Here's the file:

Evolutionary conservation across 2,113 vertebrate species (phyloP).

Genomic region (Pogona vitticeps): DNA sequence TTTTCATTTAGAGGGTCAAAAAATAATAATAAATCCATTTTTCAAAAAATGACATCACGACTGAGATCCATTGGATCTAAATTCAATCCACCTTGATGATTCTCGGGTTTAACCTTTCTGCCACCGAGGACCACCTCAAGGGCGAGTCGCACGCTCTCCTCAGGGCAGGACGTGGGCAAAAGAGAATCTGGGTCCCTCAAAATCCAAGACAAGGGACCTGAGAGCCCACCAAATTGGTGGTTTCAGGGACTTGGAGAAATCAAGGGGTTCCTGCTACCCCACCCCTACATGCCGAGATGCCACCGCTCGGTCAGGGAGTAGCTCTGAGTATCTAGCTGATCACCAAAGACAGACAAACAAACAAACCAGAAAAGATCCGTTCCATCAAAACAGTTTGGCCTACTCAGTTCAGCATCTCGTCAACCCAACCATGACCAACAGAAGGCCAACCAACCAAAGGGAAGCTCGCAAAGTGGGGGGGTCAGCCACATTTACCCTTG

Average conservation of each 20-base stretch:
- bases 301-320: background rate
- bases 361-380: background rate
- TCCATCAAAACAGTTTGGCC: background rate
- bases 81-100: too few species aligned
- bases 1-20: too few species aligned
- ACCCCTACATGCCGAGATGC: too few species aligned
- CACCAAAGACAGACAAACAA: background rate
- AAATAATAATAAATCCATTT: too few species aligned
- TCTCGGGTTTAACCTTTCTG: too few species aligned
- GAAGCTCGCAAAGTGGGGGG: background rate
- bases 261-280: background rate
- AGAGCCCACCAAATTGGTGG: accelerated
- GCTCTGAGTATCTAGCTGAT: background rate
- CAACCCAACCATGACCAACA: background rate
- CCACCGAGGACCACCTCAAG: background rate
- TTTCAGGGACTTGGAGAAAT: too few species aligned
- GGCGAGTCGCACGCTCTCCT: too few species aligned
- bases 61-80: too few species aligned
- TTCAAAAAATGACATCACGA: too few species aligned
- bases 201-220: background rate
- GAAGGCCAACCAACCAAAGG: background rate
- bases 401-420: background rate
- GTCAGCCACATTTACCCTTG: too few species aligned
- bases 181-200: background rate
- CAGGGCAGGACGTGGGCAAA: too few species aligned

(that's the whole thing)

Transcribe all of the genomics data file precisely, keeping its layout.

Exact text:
Evolutionary conservation across 2,113 vertebrate species (phyloP).

Genomic region (Pogona vitticeps): DNA sequence TTTTCATTTAGAGGGTCAAAAAATAATAATAAATCCATTTTTCAAAAAATGACATCACGACTGAGATCCATTGGATCTAAATTCAATCCACCTTGATGATTCTCGGGTTTAACCTTTCTGCCACCGAGGACCACCTCAAGGGCGAGTCGCACGCTCTCCTCAGGGCAGGACGTGGGCAAAAGAGAATCTGGGTCCCTCAAAATCCAAGACAAGGGACCTGAGAGCCCACCAAATTGGTGGTTTCAGGGACTTGGAGAAATCAAGGGGTTCCTGCTACCCCACCCCTACATGCCGAGATGCCACCGCTCGGTCAGGGAGTAGCTCTGAGTATCTAGCTGATCACCAAAGACAGACAAACAAACAAACCAGAAAAGATCCGTTCCATCAAAACAGTTTGGCCTACTCAGTTCAGCATCTCGTCAACCCAACCATGACCAACAGAAGGCCAACCAACCAAAGGGAAGCTCGCAAAGTGGGGGGGTCAGCCACATTTACCCTTG

Average conservation of each 20-base stretch:
- bases 301-320: background rate
- bases 361-380: background rate
- TCCATCAAAACAGTTTGGCC: background rate
- bases 81-100: too few species aligned
- bases 1-20: too few species aligned
- ACCCCTACATGCCGAGATGC: too few species aligned
- CACCAAAGACAGACAAACAA: background rate
- AAATAATAATAAATCCATTT: too few species aligned
- TCTCGGGTTTAACCTTTCTG: too few species aligned
- GAAGCTCGCAAAGTGGGGGG: background rate
- bases 261-280: background rate
- AGAGCCCACCAAATTGGTGG: accelerated
- GCTCTGAGTATCTAGCTGAT: background rate
- CAACCCAACCATGACCAACA: background rate
- CCACCGAGGACCACCTCAAG: background rate
- TTTCAGGGACTTGGAGAAAT: too few species aligned
- GGCGAGTCGCACGCTCTCCT: too few species aligned
- bases 61-80: too few species aligned
- TTCAAAAAATGACATCACGA: too few species aligned
- bases 201-220: background rate
- GAAGGCCAACCAACCAAAGG: background rate
- bases 401-420: background rate
- GTCAGCCACATTTACCCTTG: too few species aligned
- bases 181-200: background rate
- CAGGGCAGGACGTGGGCAAA: too few species aligned